Celebrating Duncan Lamont (606 Club. 24 February 2020. Review by Brian Blain. All photos by Tony Day)
If the show at Steve Rubie’s great 606 club in Chelsea last Monday to celebrate the life of saxophonist , arranger and songwriter Duncan Lamont, who died last July, the day after his final gig at the same venue, told us one thing, it was that we will never see a musician like him again.
On the bandstand, fronted by Lamont’s son, Duncan Jr., were many of the musicians who had played in his ‘occasional’ big band, eighteen of the heaviest jazz and session musicians of the last forty years. Waiting in the wings were five of our finest singers, Daniela Clynes, Tina May, Sarah Moule, Esther Bennett and Elaine Delmar, who had done so much to burnish Lamont’s reputation as a songwriter, a talent much more appreciated for many years in the U.S. by singers such as Mel Tormé, Blossom Dearie and, more recently, Natalie Cole.
Yes, we will never see his like again; who else could be famous for writing the engaging theme tune for the popular children’s TV programme, Mr Benn (which the audience loved) and at the same time have been a constant member of Kenny Wheeler’s imaginative and challenging big band?
So successful have the singers been in drawing attention to his songwriting that it was salutary to be reminded by his son that his dad was once a part of the most exciting era in the history of the music.
An anecdote about his being led to the jazz cornucopia on 52nd Street by the great arranger Johnny Mandel, led to an exciting composition, 52nd Street, with Tina May soaring above the band in full cry with lots of subtle little allusions to Parker’s melancholic and faintly menacing intro to All The Things You Are, the brass phrases of Dizzy’s Manteca and Monk’s Rhythm-a-Ning. Drummer Steve Taylor was great on this piece with strong powerful phrasing matching the section writing beautifully. A trombone feature, Brookmeyer, with outstanding contributions from Mark Nightingale and Gordon Campbell, showed that Duncan’s mind really was in tune with the very best of the era. Later, his piece inspired by that iconic photograph of New Yorks’ finest, A Great Day in Harlem, was saturated in Cannonball soul-jazz with hip vocals from Sarah, Daniela and Esther.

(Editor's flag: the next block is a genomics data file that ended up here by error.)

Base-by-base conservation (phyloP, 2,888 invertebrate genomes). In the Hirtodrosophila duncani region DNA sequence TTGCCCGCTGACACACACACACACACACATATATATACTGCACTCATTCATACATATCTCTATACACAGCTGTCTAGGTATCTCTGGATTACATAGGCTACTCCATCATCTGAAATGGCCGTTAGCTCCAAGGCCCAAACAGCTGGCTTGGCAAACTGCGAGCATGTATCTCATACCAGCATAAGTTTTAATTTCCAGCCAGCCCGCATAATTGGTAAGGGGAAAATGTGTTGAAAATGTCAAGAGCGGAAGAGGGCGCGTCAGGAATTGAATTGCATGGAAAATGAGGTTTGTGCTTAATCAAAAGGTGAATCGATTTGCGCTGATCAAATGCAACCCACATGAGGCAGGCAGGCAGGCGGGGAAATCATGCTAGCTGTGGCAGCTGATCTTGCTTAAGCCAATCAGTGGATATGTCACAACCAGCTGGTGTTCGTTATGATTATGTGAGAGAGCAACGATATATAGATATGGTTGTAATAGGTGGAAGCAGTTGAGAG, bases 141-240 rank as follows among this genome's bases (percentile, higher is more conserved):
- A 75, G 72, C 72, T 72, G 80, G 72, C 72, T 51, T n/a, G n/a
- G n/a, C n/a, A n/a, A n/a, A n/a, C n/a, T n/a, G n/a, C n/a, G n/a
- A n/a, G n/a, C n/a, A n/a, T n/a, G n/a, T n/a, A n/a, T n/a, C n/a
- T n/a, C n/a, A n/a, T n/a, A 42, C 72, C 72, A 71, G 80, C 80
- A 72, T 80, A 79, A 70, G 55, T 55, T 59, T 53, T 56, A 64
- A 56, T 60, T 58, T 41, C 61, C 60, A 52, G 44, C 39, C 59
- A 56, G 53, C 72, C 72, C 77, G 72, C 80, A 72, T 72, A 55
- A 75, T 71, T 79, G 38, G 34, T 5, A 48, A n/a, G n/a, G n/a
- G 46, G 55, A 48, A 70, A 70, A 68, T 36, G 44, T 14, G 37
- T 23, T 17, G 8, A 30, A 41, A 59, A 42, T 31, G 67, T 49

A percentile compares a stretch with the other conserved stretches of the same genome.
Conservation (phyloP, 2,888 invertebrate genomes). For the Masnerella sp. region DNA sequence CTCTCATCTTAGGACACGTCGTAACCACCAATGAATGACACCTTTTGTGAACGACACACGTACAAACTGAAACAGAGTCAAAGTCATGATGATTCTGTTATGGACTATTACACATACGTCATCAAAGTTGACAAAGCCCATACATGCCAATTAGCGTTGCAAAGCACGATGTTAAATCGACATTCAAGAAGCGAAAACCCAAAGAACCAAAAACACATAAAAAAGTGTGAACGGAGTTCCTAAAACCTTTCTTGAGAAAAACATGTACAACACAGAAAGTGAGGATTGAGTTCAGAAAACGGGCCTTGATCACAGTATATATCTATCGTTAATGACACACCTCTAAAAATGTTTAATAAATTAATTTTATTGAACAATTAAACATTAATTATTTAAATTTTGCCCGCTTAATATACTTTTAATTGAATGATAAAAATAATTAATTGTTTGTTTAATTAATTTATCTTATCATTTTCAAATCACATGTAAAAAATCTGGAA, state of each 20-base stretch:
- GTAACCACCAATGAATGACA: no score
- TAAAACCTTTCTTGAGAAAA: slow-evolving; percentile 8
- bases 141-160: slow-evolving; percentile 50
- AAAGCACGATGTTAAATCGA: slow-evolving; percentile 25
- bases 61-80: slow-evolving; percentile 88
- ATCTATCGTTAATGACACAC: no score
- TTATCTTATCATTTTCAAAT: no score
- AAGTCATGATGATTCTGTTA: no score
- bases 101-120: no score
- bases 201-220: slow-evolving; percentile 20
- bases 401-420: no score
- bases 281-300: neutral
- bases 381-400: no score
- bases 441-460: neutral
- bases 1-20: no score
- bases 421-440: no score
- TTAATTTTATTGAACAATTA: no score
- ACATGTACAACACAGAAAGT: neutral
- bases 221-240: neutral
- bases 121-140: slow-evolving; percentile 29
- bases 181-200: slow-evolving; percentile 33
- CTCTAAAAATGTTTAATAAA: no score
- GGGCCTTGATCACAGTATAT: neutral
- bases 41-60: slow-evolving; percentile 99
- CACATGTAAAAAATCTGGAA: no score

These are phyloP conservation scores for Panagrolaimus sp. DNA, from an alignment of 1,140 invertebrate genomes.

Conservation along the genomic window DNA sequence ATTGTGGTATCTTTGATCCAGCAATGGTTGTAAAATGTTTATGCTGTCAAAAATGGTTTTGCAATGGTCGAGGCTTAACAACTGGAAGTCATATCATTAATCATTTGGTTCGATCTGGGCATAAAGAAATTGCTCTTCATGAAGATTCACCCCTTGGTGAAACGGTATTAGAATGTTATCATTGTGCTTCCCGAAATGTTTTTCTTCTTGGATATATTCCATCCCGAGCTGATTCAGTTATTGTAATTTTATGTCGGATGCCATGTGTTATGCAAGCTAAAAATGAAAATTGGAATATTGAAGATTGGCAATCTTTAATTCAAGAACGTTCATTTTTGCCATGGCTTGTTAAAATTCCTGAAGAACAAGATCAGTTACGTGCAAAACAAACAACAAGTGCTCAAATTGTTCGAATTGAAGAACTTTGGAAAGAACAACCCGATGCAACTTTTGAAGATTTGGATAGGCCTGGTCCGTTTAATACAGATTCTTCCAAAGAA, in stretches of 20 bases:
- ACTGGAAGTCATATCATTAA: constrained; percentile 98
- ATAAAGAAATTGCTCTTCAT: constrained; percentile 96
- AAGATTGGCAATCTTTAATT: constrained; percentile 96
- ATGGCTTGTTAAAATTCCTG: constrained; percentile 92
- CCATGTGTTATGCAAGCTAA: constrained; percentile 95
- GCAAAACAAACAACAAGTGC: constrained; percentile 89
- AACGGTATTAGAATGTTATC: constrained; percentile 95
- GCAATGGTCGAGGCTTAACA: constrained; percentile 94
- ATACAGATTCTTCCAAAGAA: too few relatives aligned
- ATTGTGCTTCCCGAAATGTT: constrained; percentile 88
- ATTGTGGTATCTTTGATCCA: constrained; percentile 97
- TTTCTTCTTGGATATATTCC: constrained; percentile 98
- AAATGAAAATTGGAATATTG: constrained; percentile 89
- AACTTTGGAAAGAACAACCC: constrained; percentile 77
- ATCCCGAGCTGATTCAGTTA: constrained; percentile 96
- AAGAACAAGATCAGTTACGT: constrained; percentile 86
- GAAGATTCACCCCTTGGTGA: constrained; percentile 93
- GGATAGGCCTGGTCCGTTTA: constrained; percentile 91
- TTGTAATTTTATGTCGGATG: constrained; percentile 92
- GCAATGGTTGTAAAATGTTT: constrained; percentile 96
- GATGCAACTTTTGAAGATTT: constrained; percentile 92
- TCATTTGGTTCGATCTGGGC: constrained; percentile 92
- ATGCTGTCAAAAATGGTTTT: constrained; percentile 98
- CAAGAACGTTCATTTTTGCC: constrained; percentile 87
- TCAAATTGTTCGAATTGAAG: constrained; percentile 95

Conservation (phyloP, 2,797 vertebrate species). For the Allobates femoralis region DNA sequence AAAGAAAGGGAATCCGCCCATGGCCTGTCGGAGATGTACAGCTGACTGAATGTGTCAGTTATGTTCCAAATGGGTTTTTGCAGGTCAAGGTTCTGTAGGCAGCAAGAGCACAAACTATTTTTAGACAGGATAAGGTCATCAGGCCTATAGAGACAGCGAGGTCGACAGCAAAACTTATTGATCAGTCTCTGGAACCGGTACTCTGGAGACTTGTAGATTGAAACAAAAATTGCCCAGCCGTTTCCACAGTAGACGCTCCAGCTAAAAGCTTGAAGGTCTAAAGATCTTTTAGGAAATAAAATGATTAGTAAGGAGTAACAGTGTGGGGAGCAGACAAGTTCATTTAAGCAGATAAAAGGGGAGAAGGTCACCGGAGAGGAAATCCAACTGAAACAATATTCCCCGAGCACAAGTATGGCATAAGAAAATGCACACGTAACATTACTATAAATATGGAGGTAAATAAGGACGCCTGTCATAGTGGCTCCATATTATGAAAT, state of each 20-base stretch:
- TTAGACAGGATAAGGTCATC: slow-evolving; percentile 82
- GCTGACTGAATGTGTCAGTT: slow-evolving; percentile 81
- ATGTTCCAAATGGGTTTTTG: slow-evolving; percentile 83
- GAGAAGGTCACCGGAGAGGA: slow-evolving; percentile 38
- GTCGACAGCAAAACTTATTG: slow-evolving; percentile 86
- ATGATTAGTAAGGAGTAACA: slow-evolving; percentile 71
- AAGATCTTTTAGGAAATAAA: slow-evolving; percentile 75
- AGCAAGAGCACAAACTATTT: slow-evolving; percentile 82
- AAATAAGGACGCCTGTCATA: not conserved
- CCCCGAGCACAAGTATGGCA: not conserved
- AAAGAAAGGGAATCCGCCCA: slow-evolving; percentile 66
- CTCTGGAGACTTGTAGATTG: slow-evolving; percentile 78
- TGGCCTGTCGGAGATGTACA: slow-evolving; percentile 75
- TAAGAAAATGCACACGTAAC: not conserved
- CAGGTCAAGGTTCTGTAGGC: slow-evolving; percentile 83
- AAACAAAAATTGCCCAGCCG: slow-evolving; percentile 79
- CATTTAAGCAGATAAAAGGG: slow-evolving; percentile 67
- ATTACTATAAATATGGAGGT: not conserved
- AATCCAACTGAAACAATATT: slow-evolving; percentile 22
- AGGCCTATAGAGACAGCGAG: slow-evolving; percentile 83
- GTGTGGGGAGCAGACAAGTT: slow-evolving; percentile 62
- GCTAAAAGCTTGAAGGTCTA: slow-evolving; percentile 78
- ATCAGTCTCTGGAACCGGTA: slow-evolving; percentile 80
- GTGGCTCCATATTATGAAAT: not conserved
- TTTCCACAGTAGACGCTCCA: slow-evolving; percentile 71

The Big Band at “Celebrating Duncan Lamont”. Photo credit: Tony Day
Elaine Delmar bridged the idioms of an English folksong piece with John Crawford (piano) and Andy Panayi (flute) and then floated majestically over the whole band in Hymn to Jobim.
Elaine Delmar and Jay Craig. Photo credit: Tony Day
There was so much more from a thrilling salsa piece with the erroneous title Costa Plenty – “not one of dad’s more successful titles” – and to hear the great lead trumpet of John Barclay leading a brilliant trumpet section of virtuoso masters and on Ms, Yazz Ahmed, an indication of Duncan’s continuing empathy with younger players, with that classic ‘shout’ was a rare treat.
A big thank you to Duncan Lamont Jr. for organising an incredible variety of music, Steve Rubie for presenting it, and a packed house for a tremendous atmosphere. Truly a triumph.